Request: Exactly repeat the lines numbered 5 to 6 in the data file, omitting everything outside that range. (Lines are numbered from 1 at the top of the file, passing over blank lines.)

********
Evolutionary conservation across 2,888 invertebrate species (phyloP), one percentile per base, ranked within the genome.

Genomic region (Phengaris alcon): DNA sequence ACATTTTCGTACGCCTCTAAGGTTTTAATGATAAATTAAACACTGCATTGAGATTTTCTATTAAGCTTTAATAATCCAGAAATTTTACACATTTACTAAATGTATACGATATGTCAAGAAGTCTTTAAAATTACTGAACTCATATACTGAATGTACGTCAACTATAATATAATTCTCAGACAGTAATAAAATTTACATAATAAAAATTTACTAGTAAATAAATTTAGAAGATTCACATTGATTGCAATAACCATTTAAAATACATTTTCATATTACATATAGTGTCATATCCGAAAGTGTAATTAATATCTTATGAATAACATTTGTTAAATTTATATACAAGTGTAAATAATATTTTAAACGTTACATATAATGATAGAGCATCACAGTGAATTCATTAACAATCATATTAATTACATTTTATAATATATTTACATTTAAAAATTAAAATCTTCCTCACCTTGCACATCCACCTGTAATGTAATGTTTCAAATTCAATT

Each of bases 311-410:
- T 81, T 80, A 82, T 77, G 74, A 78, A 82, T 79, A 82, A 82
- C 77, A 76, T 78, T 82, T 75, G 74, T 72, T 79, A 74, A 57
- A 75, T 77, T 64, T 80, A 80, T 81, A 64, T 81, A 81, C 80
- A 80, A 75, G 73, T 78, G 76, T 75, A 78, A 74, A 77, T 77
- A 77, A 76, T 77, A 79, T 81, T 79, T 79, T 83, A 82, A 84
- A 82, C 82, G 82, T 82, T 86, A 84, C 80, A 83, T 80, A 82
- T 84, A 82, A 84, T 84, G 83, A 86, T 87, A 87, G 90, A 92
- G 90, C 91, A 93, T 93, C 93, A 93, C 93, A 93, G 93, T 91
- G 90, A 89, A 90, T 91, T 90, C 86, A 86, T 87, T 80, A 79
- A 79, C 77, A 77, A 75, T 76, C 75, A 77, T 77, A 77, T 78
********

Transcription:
- C 77, A 76, T 78, T 82, T 75, G 74, T 72, T 79, A 74, A 57
- A 75, T 77, T 64, T 80, A 80, T 81, A 64, T 81, A 81, C 80